"Which story to write? This one? Maybe not...
"Oh heavens have mercy - I need a good plot!"

And then I remember what this is about:
It's the volunteer efforts of which I should tout.
The Council Muskokan of Literacy,
Writers assemble to champion thee!

So pick up your pencil and play your first tune,
And say a warm thank you to Ms. Paula Boon.
I thank all of you who help drive this success.
And hope all of our efforts, new readers shall bless.

For more information about the Muskoka Literacy Council, check out their website at

And even if you haven't supported this particular volunteer literacy organization, support one in your local area. This is a rapidly evolving, technologically driven economy, and sometimes, people get lost in the shuffle. Deficiencies in basic literacy, numeracy or computer skills can be insurmountable obstacles when entering or re-entering the workforce.

We help those who want to work. Help us to help themselves to a better future.

Monday, July 12, 2010

The 72-Hour Wonder! Coming soon!

It's getting close to that time of year again, and I'm already in a giddy state of panic-laced joy.

I'm annoying all my friends with reminders that I'm going to the Muskoka Novel Marathon on Friday, July 16th. My mother bought me a jar of pickles to take with me "In case of emergency, like writer's block or Page 301." I've been fasting from all sorts of creativity in the last two weeks, to build up a ravenous appetite for writing. I've been listening to '20s and '30s music the last few days to get me into the spirit of the book's era (and I've been subjecting friends, family and unsuspecting neighbours to the likes of "Lullaby on Broadway," "Happy Days are Here Again," and "Yes, We Have No Bananas" at all hours). And in the trunk of my car: 4 cans of Monster Energy Drink, 4 cans of Full Throttle, and 1 obligatory can of Rockstar.

The portents so far are good. When I arrived at my Grampa's place (jumping off point before heading up to Huntsville), I spotted a photo clipped from the July 7th newspaper: my great-aunt Ruby dressed up like a flapper. Coincidentally: my principal character's name is also Ruby.

But am I ready? Yes and no? Yes, I have everything I need (computer, keyboard, obscene amounts of caffeine), and no, I don't have everything I need (I still haven't actually written down the plot for the book I intend to write).

72-hour marathon implies 72 hours of sleep-deprived typing, interrupted by inconvenient and ill-timed trips to the bathroom, but it doesn't mention anything about the 72 days of hair-pulling and lip-chewing leading up to it!

The questions are making me toss and turn - and I haven't even gone to bed yet. How's the story going to end? Can I make this book better than last year's? Is it going to have enough action? What about the research? Shouldn't I have done more of it beforehand? Are we going to have office chair races again? Who's going to be there this year? Is my roomie going to put up with me and my weird sleeping behaviours? And speaking of whom: is Jacqui going to make good on last year's promise to take a magnet to my computer while other MNM'ers distract me with burgers and fries?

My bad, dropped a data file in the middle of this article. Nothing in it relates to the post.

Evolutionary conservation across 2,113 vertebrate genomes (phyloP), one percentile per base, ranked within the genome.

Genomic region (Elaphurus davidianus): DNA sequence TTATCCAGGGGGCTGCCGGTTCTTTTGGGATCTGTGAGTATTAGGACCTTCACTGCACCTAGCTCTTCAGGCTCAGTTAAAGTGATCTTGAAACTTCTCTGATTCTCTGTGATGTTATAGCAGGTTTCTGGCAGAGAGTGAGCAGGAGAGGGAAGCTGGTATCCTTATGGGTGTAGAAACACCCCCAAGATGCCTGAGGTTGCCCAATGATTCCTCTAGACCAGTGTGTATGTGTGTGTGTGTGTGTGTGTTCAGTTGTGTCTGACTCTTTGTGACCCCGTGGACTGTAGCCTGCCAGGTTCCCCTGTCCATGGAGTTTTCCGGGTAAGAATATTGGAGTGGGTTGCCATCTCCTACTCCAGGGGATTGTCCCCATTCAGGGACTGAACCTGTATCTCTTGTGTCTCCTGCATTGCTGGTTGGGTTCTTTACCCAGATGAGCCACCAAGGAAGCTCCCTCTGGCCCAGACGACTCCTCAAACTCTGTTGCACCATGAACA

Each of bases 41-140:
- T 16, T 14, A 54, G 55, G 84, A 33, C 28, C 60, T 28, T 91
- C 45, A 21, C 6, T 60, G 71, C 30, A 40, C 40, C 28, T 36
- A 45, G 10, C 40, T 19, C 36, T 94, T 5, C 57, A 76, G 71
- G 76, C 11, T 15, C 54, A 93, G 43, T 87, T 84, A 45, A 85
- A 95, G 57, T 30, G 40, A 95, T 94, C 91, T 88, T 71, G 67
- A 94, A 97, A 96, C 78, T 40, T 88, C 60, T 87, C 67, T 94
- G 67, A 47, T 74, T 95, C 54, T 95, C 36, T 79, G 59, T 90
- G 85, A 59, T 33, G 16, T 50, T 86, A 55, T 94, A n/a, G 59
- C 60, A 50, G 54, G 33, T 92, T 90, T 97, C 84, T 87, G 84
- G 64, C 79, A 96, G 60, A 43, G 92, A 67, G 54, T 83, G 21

And the two biggest questions of all: 1) can I actually write 301 pages this weekend? 2) HOW did I write 300 last year?

I mean, who in their right mind writes 300 pages (approximately 55k words) in 72 hours? Was I mad? Did I really drink that much caffeine? How fast was I typing, for crying out loud? How many spelling errors per second is that, anyhow?

But what's been keeping me grinning is this: By this time next week, I'll have a new book written. It's a book that doesn't exist right now, but by Monday night next week, I'll have a hard copy in hand. Now how freaking cool is that?

Time (very limited time at that) will tell if I can beat my own record. Stay tuned - I'll post updates as bonus material during the marathon.

Sunday, June 27, 2010

Bruised, bitten, and slugged

I know, it's been a while. But I have this thing about writing during the summer. It's the one thing I want to do, and it's the one thing I have the most trouble doing.

My problem: "research."

I want to set scenes in nature? I must get out into nature. I want to write about people? I must go out to patio and people-watch. So, even though I had four days of relatively uninterrupted writing time...I didn't do a whole lot.

And the second most difficult thing to write during the summer is a blog! Well, for that matter, I haven't blogged lately, because I haven't done anything goofy in a while. I was so busy I didn't do anything silly! How boring!

I had four days off, three of them rainy, so, today, this one day of sunshine, I evacuated my island home and went into the mountains of the Eastern Townships. For a while, I managed to stick to the paved bike path, but darn it...I can't resist a good photo, even if it means sticking my neck out. (Ask my mother how far out I'll stick my neck. Once, she held me by the back of my belt as I leaned out from the Johnville bog boardwalk to photograph a mushroom.)